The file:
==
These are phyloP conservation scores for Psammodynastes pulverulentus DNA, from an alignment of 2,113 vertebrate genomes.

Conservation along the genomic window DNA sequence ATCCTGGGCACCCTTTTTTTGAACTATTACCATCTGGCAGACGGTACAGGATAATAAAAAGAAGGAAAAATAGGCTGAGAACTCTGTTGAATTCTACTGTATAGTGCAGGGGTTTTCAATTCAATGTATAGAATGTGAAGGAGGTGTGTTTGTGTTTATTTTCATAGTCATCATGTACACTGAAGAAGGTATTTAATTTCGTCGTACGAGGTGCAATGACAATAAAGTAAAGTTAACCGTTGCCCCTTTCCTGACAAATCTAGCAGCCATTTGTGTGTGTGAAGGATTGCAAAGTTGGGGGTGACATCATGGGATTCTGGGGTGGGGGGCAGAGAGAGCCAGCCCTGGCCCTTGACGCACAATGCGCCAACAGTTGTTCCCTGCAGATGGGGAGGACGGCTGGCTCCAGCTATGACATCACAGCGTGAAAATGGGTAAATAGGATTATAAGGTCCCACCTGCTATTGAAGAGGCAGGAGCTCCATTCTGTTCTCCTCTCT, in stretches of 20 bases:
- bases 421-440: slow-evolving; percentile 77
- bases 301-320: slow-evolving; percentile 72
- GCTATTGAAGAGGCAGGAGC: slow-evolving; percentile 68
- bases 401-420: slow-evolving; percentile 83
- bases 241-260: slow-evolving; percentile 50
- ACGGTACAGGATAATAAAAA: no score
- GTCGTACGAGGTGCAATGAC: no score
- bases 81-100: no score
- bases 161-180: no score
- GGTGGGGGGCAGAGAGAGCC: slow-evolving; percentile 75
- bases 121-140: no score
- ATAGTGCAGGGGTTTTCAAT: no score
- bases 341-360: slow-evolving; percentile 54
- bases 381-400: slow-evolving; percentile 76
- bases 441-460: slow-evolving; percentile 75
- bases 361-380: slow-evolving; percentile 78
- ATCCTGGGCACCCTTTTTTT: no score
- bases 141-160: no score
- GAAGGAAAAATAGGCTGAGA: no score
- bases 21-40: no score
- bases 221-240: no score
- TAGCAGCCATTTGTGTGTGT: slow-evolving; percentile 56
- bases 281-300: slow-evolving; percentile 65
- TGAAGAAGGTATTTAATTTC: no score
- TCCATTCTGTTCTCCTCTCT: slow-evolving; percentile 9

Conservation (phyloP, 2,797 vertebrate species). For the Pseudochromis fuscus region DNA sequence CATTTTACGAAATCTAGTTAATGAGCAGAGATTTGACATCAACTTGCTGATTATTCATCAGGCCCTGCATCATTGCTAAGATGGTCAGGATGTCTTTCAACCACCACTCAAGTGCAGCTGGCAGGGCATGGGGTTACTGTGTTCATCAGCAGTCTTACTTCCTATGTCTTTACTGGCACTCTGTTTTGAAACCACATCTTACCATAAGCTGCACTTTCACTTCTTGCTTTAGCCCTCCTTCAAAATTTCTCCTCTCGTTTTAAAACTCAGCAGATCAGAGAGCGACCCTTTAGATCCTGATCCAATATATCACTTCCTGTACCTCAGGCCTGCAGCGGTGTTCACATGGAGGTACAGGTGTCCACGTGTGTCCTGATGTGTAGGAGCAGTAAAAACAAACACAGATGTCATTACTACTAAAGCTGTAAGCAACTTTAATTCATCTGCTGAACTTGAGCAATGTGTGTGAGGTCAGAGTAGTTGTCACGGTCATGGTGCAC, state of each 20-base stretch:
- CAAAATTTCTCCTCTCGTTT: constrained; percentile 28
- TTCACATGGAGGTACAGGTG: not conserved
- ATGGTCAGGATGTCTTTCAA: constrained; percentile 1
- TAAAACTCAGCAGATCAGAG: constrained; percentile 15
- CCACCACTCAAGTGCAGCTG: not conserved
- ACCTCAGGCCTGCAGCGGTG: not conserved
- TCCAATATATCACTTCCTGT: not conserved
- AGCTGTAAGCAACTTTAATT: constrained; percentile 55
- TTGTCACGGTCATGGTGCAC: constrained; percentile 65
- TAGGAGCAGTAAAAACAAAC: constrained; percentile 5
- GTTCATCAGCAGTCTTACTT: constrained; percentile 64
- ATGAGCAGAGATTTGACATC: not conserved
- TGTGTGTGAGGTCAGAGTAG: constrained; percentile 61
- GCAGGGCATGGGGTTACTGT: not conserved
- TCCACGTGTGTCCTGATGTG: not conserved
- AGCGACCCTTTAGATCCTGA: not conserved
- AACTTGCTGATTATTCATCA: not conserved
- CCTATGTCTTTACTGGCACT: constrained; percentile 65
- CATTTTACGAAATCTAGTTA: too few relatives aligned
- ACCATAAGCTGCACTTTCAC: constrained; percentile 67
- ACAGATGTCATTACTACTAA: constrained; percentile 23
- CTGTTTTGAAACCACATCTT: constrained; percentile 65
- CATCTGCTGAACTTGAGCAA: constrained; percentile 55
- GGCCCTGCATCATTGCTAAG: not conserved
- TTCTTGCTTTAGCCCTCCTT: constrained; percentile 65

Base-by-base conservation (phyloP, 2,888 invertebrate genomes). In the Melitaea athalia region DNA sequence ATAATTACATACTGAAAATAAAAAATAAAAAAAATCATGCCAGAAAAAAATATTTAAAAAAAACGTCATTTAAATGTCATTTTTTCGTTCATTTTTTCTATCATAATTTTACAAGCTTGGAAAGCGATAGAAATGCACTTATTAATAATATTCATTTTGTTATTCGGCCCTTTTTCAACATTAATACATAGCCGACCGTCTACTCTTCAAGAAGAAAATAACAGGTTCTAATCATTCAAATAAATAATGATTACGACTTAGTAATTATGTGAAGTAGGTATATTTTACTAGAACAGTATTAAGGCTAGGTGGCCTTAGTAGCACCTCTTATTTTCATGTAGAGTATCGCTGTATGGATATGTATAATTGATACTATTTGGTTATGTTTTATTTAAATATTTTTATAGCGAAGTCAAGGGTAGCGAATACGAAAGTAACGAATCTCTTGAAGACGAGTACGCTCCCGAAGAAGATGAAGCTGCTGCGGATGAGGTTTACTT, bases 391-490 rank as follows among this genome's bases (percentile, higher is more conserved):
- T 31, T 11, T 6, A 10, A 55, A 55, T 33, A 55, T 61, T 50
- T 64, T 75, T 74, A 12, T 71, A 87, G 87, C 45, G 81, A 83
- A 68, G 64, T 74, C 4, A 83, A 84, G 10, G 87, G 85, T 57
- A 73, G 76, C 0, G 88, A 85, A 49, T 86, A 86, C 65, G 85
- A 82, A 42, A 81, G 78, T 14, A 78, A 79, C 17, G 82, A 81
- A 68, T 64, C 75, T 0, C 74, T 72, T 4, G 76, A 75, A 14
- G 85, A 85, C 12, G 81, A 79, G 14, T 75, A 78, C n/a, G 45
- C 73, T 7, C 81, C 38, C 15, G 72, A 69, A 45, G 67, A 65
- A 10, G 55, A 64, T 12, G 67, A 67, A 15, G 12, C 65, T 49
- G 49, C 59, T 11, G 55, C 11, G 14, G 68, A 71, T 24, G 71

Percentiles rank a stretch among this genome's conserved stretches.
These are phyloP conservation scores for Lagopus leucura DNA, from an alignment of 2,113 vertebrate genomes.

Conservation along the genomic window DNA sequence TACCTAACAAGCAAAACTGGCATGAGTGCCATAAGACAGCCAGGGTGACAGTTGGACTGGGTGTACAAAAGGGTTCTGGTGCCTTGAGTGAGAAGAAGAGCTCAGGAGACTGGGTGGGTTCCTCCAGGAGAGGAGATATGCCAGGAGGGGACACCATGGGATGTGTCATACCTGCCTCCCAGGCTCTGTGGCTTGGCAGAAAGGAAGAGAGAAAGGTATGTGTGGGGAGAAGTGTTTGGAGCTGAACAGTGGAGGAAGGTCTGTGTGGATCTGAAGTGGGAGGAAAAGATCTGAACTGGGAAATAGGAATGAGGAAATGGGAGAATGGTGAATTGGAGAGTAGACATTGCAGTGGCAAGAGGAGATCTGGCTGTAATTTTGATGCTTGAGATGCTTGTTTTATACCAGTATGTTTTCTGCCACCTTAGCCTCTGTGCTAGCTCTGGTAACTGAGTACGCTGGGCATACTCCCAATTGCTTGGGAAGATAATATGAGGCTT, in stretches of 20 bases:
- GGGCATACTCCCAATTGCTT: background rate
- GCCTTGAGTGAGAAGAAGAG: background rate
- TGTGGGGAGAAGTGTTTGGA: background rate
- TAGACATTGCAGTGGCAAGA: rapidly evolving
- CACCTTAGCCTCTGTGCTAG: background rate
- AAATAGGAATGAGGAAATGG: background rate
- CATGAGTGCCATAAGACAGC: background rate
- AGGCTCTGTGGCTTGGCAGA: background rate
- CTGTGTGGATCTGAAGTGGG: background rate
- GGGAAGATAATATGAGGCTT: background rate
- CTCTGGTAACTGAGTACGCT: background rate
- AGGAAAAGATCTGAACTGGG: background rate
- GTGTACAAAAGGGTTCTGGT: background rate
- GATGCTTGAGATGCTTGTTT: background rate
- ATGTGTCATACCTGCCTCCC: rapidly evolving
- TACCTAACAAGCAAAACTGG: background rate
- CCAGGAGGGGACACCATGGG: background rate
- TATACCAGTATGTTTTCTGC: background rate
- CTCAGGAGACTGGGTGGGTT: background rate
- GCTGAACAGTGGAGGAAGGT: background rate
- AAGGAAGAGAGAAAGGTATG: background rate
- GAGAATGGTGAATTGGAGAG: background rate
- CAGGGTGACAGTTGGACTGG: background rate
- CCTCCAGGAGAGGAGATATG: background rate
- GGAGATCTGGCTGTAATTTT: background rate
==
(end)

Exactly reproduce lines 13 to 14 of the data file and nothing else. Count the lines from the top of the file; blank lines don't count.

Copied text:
- bases 121-140: no score
- ATAGTGCAGGGGTTTTCAAT: no score